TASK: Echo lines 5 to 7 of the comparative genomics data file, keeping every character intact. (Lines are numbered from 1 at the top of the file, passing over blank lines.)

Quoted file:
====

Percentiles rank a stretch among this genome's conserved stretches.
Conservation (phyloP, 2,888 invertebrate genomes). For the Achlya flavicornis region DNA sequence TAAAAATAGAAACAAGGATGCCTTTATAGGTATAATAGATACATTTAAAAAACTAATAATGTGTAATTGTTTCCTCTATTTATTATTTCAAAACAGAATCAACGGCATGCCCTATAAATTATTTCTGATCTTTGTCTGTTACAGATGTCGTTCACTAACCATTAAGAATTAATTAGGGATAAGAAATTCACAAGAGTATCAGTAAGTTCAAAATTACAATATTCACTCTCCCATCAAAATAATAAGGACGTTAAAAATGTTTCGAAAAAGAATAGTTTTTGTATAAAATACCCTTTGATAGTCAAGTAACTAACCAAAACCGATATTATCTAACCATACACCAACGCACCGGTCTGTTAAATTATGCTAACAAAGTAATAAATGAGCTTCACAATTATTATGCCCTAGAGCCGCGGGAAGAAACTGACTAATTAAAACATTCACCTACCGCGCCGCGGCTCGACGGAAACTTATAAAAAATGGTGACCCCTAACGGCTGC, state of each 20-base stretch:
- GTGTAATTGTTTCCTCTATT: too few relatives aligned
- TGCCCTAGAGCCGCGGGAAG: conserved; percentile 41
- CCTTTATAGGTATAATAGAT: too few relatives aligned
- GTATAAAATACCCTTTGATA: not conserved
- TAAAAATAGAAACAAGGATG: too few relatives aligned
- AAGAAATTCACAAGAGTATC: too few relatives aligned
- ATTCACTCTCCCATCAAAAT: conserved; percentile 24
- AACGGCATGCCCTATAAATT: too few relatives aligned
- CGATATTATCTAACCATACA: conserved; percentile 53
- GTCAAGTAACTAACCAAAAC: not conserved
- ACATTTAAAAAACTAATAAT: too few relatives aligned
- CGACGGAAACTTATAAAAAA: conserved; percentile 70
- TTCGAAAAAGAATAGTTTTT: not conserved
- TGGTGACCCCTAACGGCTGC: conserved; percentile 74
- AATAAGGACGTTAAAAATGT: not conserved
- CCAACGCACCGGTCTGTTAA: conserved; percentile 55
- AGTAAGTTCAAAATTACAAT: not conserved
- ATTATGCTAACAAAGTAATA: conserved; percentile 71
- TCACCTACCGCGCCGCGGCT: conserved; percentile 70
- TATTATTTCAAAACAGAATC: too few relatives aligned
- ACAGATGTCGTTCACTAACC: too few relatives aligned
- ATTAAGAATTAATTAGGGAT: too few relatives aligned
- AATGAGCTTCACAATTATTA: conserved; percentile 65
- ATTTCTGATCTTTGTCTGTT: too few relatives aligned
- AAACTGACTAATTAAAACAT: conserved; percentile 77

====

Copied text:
- CCTTTATAGGTATAATAGAT: too few relatives aligned
- GTATAAAATACCCTTTGATA: not conserved
- TAAAAATAGAAACAAGGATG: too few relatives aligned